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Re: Question regarding open vs closed formulas (n3)

From: Jeff Heflin <heflin@cse.lehigh.edu>
Date: Thu, 26 Jun 2003 09:52:33 -0400
Message-ID: <3EFAFAA1.73E4A412@cse.lehigh.edu>
To: Seth Ladd <seth@brivo.net>
CC: www-rdf-rules@w3.org


It sounds like your problem is that the Semantic Web is an open world.
Think of it this way, if you don't already have a closed list of what
Bob owns, then how do you know when you've come across all of the
triples of form :Bob :owns :x? There could always be another one on some
website you haven't see yet.

In the database community, there has been work on something called Local
Closed World (LCW) information to deal with these kinds of problems. In
effect, an LCW statement says that such and such a source has complete
information with respect to some topic. Unfortunately, there is nothing
like this in RDF, DAML+OIL, or OWL. Hector Munoz-Avila and I wrote a
paper last year arguing for LCW on the Semantic Web, and presented
extenions to two semantic web languages (SHOE and DAML+OIL) that
supported it. If you're interested, you can find the paper at:



Seth Ladd wrote:
> Hello,
> If the outer most formula in cwm is open (which I'm assuming because I'm
> able to add triples to it), how can a inner formula, such as {:seth :has
> ?X} => {:seth :likes :?x}, ever return (that is, find the set of paths
> that match :seth :has ?X)?
> How can it, theoretically, ever know it's gotten all the results for the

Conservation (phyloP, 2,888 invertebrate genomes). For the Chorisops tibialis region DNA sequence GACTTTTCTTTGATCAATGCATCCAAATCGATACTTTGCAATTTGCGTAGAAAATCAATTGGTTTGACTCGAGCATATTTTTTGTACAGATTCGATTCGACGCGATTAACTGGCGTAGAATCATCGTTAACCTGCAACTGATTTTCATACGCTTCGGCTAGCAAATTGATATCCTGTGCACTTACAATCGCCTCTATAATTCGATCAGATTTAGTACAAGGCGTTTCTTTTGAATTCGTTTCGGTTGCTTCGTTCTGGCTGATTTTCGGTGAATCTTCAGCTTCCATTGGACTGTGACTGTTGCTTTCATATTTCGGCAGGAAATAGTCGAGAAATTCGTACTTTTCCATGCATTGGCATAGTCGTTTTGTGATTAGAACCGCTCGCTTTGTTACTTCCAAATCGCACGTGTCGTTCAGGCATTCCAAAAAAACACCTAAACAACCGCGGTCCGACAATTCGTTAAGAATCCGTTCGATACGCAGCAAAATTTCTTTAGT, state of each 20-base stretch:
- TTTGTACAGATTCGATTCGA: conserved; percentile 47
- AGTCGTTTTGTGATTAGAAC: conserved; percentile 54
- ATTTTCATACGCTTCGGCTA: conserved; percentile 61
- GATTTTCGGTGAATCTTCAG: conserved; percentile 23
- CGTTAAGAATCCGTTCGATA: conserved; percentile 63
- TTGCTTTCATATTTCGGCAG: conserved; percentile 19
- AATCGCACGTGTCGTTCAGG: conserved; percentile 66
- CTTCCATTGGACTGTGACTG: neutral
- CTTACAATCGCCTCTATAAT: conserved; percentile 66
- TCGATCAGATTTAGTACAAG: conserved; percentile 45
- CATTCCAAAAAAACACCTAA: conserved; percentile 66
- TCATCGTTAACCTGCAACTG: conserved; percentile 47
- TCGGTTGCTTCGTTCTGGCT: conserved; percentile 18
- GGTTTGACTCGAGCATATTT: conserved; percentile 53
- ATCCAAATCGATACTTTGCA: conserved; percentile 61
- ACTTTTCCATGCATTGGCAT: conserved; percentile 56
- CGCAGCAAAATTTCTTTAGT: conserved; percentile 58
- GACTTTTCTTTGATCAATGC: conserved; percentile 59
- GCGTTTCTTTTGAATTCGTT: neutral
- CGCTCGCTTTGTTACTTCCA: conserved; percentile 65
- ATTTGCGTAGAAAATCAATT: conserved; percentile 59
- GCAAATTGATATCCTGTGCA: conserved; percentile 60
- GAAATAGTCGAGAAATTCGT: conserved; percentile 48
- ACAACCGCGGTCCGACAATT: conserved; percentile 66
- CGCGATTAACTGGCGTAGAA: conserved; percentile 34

> query, and therefore, ever do the log:implies? In an open world, the
> query :seth :has ?x can't be proven to return all the matches, can it?
> If so, does that mean the world is closed for just a moment?
> I'm having a hard time writing a solution to this use case: I want to
> buy a Jimmy Buffet CD for Bob, one he doesn't have, and it's under $10
> dollars. Steve and Justin know what Bob has, so ask them. Ask Amazon
> then for prices.  It's the "CDs that Bob /doesn't/ own" that I'm having
> difficulty with. I'm worked out a owl:complementOf rules, but it's the
> act of computing the rdf:List of CDs Bob owns that gets me. I'm not sure
> if I can compute that List (or merge two Lists).
> If I found a pre-existing List of CDs Bob owned, I could easily find
> those that he does NOT own.  But if I only find the facts that :Bob
> :owns :CD1. :Bob :owns :CD2, then I haven't been able to turn those two
> facts into a rdf:List (using n3's rules).
> Maybe the question I should be asking is: Is this possible?  It would
> seem like the above use case is valid, and given a few facts on the
> network about what CDs Bob owns, I should be able to infer what he
> doesn't own.
> Any ideas or tips?
> Thanks very much,
> Seth
Received on Thursday, 26 June 2003 09:52:42 UTC

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